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Tracking your Business’ Performance with Ratios

If you run a business, here are some of the most important ratios you should be looking to monitor. They range from profitability, to liquidity, to efficiency and will, if monitored on a regular, periodic basis, give you good insight in to your business’ financial performance, enabling you to improve.

Current Ratio
Current Assets / Current Liabilities (expressed as a ratio e.g. 1.5:1)
This ratio gives you an indication of the ability to pay off liabilities within the current fiscal year with the assets you have available to you within the current fiscal year, which may include cash in the bank, inventory and other items that can be sold within the period to generate cash, to pay liabilities, within the period. The ratio can be communicated as; for every £1 liability, the company has £1.50 worth of capital that can be produced within the fiscal year to pay off liabilities. A ratio of 1:1 is required at minimum.

Quick Asset Ratio or Acid Test Ratio
(Current Assets – Stock) / Current Liabilities (expressed as a ratio e.g. 1.4:1)
This ratio gives you an indication of the business’ ability to pay off immediate liabilities with cash that is immediately available to the business i.e. Cash in the bank; this is why the calculation excludes stock because it assumes that there will be a time delay with selling stock. The ratio can be communicated as; for every £1 liability payable immediately, the company has £1.40 worth of capital available. A ratio of 1:1 is required at minimum.

Return on Capital Employed
(PBIT / (Total Assets – Current Liabilities) x 100
One of the most important profitability ratios; this measure will give you an indication of how worthwhile a project is based on it’s income relative to its investment. PBIT (Profit before Interest and Tax) is used so that we can directly compare ROCE’s with different projects, businesses etc, before they employ any tax and interest strategies. Non-current liabilities are not included in the calculation, as these may be interest payments for long-term loans or similar, where the loan may be used to generate income, that go beyond the project term.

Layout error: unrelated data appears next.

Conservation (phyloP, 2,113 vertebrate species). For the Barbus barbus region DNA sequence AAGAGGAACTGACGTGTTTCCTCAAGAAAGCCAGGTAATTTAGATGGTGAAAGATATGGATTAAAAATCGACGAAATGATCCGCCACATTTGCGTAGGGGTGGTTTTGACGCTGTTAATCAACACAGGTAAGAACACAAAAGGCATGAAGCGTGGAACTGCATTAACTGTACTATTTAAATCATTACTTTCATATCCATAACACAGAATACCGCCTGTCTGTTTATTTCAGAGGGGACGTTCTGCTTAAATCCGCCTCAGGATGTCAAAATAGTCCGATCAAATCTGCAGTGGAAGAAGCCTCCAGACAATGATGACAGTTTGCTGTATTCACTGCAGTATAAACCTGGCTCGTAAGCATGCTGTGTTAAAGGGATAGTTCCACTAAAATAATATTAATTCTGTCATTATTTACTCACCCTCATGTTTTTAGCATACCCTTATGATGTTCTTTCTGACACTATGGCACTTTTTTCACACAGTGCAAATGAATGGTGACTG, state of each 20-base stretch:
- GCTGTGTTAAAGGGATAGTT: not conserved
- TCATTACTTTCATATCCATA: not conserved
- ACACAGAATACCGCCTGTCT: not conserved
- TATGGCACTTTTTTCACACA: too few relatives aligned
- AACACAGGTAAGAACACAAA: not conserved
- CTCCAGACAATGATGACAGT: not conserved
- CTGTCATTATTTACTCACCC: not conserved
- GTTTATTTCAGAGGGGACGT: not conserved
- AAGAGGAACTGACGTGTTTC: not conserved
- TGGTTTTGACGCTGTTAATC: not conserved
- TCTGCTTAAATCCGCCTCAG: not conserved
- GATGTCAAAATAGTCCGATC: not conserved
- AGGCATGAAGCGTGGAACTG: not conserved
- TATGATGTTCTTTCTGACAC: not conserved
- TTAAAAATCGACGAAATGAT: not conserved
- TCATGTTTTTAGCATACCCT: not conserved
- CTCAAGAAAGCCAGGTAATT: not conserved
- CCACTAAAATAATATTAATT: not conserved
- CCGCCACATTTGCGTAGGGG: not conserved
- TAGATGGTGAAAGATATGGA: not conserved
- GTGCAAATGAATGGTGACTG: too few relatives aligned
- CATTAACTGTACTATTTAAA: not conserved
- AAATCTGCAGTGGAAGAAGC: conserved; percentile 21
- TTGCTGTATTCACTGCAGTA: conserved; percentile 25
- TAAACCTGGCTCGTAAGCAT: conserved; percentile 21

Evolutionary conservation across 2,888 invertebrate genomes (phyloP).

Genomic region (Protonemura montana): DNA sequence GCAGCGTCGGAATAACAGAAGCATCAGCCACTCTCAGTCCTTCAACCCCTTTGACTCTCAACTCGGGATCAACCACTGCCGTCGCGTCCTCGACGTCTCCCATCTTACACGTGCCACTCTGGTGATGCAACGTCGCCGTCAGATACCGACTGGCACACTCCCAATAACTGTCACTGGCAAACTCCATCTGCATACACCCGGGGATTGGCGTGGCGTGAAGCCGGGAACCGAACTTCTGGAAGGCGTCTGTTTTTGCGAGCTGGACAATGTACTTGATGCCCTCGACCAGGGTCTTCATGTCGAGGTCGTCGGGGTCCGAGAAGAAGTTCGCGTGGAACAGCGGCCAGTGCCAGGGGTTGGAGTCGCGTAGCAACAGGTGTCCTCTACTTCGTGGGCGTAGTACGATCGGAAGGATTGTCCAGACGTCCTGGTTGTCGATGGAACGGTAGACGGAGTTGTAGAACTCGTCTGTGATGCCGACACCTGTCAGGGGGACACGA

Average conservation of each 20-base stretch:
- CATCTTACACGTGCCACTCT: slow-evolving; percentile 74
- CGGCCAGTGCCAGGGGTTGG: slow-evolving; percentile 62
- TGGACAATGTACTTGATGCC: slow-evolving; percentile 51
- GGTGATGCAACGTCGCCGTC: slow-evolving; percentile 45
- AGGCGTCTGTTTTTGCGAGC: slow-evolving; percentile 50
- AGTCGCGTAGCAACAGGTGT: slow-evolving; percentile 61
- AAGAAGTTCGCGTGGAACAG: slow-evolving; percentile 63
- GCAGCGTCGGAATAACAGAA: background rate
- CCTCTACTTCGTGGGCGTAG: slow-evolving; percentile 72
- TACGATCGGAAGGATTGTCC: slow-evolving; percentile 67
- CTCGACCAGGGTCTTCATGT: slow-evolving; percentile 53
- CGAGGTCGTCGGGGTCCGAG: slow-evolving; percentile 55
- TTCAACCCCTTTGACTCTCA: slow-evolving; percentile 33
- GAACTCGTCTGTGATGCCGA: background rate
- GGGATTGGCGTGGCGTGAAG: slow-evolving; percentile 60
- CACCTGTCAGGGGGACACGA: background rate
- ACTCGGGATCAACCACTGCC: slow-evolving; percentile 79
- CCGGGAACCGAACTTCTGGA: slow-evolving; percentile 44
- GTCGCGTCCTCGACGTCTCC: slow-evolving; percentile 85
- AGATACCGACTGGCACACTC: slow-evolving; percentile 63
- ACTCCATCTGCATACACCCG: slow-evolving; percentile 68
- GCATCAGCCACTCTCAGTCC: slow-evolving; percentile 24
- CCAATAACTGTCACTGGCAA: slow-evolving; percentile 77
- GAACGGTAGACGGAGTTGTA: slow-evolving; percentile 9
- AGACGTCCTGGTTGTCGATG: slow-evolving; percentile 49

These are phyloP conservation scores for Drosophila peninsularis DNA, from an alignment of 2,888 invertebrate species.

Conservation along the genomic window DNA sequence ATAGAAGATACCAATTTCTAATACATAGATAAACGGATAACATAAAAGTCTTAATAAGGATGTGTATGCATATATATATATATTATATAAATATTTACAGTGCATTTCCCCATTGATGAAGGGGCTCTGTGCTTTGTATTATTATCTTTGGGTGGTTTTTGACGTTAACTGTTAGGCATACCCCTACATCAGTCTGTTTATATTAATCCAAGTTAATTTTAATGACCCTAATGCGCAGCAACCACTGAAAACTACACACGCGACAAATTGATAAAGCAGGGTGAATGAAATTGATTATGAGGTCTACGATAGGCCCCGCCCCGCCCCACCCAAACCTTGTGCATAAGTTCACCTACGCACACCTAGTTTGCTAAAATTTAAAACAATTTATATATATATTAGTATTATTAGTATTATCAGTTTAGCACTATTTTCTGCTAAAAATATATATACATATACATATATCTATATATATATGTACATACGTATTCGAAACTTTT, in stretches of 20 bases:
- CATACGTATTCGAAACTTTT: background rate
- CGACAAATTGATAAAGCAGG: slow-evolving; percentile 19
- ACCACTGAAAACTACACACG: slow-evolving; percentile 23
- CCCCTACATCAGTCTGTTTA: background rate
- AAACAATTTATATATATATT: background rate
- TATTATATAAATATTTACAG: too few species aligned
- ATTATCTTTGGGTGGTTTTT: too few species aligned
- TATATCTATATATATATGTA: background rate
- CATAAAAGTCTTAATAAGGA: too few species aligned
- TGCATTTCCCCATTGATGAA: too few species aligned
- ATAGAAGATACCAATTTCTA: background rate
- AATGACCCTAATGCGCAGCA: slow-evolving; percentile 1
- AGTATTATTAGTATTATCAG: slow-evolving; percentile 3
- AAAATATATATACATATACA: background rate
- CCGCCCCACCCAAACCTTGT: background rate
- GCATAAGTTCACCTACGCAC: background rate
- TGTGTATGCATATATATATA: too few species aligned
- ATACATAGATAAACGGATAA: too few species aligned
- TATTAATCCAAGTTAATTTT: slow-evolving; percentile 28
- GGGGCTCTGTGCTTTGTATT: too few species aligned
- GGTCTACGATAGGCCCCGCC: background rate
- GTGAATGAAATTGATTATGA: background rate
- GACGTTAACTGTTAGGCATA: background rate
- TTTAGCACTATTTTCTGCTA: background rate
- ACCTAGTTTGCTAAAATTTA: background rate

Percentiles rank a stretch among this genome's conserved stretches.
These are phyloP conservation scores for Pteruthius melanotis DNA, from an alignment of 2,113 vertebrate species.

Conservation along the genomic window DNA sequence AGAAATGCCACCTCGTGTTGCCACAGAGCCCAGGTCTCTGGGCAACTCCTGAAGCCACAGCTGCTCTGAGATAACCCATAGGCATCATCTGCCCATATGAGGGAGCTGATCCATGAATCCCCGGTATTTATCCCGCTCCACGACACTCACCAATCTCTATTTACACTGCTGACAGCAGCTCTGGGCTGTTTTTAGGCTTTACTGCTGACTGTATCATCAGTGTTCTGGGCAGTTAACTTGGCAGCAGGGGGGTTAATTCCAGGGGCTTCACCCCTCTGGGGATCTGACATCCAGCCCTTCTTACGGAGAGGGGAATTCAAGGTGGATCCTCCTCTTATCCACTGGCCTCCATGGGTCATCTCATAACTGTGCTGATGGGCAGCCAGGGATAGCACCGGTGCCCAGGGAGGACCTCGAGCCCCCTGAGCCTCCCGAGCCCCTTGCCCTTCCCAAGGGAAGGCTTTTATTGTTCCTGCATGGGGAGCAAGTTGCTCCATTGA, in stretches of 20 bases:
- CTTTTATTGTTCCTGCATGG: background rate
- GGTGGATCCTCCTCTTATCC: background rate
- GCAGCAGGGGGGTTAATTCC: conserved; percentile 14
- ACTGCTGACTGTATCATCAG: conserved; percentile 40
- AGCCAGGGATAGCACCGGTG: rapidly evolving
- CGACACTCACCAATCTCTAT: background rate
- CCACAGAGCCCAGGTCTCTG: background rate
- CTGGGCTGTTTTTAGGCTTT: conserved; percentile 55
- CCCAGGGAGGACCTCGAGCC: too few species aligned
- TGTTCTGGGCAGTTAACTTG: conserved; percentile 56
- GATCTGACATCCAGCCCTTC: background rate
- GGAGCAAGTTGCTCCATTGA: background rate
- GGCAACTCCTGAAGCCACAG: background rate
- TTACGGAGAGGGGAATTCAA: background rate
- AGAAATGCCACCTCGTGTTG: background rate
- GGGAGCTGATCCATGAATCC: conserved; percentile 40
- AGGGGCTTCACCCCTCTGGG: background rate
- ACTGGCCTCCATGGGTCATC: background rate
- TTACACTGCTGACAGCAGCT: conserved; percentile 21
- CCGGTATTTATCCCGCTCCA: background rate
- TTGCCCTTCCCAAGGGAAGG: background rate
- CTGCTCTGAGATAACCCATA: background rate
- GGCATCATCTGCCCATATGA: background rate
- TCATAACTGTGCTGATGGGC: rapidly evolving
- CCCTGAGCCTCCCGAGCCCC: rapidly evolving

Gross Profit Margin
(Gross Profit / Sales) x 100
This is a measure of how efficiently the business uses its resources labour and materials in the production process to generate its first layer of profit (cost of goods sold). The higher this figure the better. The figure gives a good indication of the profitability of operations before any costs of overheads are applied and is widely used in the investment community to determine potential opportunity e.g. a low margin may suggest the company is using its labour and materials inefficiently and therefore could be improved, resulting in increased profitability.

Operating Profit Margin
(Operating Profit / Sales) x 100
This is a measure of the business’ profitability after fixed costs overheads are applied to the calculation and gives an indication of the profit margin before interest and tax. Operating profit is also known as PBIT (Profit before interest and tax) and is another figure that is typically used to compare projects with to understand how efficiently businesses use resources, inclusive of their overheads.

Net Profit Margin
(Net Profit / Sales) x 100
This measure gives an indication to the margin the company achieves after variable costs, fixed costs, interest and tax. It is also another profitability measure that can be used to compare with other projects and businesses, but should be taken with a pinch of salt, as different companies can sometimes employ very different interest and tax strategies, convoluting the points of comparison; that’s why the PBIT/Operating Profit is the favoured ratio used when comparing projects and businesses.

Gearing or Leverage
(Long Term Liabilities / Capital Employed) x 100
The gearing ratio gives us an indication of the debt-to-equity structure of the business i.e. the proportion of finance that is provided by debt relative to the finance provided by equity (or shareholders). The business is considered to be more speculative if the gearing ratio is high, as it suggests that a larger amount of the business’ capital structure is based on debt and therefore subject to external forces that are not under its control. The higher the gearing, the more speculative or risky the company is to be perceived. This ratio also gives indication of the long-term financial stability of the business.

Debtor Days Collection Period
(Average Debtor Days / Credit Sales) x 365 (expressed as x number of days)
The Debtor days ratio gives us an indication of how long, on average, it takes for us to collect monies from our customers who have purchased on credit. The amount of debtor days usually under the control of the business and the lower the ratio this is, the better, as it facilitates good cashflow management.

Creditor Days Payment Period
(Average Creditors / Purchases) x 365 (expressed as x number of days)